23-year-old Doris Scweizer
was fastest through the first
two intermediate sprints
The next 9.3km descended with a right turn towards Saint Martin marking the start of the second categorised climb Col de Fontenelle, upon which riders climbed 631m in 16.4km. This was the longest climb in the race, though not the steepest with an average gradient of 3.8% (there are, however, several steeper sections, some nearing 10% and, on two short occasions 15%), which permitted the leaders to add a bit more time to their advantage. The summit was at 53.5km; Ryan was again the first rider to reach it and picked up more points, then it was downhill for the next 15.3km to the 68.8km point, through the second intermediate sprint and for the following 2.4km to the bridge at 71.4km where the climb to the prime at 73.8km began. The leaders, down to seven riders now, lengthened the gap to five minutes. Once they'd gone through the prime, they began the 508m ascent to the 804m summit of Col du Benas, a 10.9km route with an average gradient of 4.6% and several steeper sections, including one difficult part at around 82km that reached 15%. The riders arrived at the summit 84.7km into the race with Ryan first one up again, then she took the points at the third sprint (88km) too after they'd virtually flown through the first 3.3km after the summit.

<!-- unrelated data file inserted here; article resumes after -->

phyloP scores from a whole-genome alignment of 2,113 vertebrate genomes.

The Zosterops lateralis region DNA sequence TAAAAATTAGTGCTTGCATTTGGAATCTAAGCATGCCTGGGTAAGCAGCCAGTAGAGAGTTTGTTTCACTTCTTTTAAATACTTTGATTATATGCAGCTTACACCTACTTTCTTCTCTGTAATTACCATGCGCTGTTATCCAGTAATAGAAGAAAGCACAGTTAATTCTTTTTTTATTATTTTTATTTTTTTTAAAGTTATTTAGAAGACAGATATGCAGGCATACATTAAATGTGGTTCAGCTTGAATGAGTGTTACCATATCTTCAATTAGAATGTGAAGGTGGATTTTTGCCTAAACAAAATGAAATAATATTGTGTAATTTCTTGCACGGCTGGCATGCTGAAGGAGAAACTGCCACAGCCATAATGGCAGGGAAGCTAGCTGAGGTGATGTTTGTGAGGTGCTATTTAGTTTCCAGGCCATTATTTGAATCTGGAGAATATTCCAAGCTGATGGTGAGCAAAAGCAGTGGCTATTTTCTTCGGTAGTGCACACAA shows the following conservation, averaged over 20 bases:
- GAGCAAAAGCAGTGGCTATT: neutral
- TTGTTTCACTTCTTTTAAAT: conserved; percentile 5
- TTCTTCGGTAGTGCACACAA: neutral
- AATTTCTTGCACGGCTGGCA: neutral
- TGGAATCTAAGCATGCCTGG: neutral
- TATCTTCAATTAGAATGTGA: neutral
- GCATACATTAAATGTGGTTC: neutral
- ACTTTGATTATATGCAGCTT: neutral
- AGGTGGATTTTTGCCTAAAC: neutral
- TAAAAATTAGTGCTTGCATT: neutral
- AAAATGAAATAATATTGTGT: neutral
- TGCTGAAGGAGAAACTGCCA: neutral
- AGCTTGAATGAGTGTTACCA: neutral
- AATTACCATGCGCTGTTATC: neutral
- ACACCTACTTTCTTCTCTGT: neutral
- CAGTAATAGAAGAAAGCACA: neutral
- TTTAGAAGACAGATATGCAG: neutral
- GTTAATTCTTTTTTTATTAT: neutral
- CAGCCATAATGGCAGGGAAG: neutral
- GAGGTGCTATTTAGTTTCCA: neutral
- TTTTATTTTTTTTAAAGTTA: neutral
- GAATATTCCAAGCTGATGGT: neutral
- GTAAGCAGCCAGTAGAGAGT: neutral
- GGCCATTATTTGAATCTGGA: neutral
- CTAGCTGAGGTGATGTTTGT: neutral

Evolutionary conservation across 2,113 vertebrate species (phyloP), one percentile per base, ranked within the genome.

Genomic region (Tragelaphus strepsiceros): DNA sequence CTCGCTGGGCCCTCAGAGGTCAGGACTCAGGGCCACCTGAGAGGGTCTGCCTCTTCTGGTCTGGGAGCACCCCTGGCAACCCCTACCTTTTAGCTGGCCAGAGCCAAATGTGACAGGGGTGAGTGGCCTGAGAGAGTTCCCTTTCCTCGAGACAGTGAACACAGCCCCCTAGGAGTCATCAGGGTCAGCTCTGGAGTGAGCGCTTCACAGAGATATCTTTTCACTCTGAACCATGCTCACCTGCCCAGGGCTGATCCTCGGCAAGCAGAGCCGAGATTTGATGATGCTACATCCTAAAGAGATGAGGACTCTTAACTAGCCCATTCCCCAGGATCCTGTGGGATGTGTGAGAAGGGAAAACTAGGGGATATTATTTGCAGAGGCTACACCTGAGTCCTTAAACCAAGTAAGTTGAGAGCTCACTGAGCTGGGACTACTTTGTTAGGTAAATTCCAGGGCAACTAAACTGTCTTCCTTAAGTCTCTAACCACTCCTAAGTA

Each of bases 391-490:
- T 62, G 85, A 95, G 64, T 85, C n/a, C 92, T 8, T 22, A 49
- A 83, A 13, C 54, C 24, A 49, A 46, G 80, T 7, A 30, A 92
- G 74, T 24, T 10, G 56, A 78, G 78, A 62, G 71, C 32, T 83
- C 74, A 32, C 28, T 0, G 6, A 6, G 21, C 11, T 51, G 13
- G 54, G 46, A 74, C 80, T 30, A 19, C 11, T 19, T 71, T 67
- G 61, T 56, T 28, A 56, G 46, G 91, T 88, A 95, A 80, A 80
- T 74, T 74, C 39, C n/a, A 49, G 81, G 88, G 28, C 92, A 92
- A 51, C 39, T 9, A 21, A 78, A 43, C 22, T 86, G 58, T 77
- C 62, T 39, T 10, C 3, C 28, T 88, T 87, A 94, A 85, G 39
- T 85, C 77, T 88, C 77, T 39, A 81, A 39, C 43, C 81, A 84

Despite those big climbs, this was not a stage upon which it was possible to say with any degree of certainty whether a sprinter or a climber would win: the last 13.5km was a collection of various types of terrain that could have swung the race either way. There was a very small climb at 91.8km, but with only 59m in 5.3km and an average gradient 1.1% it was never going to put the ball in the out-and-out grimpeur's court, then  9.3km descent right after it gave the heavier and more powerful riders a grand chance to make up time lost on the mountains. However, coming right after it was a stiff 103m ascent in the last 4.2km; it started out at 10% before becoming less steep towards the top, but still topped 7% at several points on the way there. Escuental-For Viored haven't really made themselves prominent thus far - Ryan (who won Stage 6 two years ago whilst riding with the Cervélo Test Team) is the only team member to have managed a top ten stage finish. Today, as the climbers lost out on the downhill and the sprinters did the same on the last climb, she saw her chance. Having using everything she learned in her previous career as a marathon runner, she made devastatingly effective use of what energy she had left and kept going at a high, steady rate while the rest of the leaders fought for an advantage wherever they thought they might find one - and it worked splendidly. She was able to get away, extending her lead all the way as the rest of the field found themselves lacking what they've have needed to catch her and, eventually, running out of time. She crossed the finish line with 1'32" advantage, taking what many will call the most impressive stage victory in the Tour this year.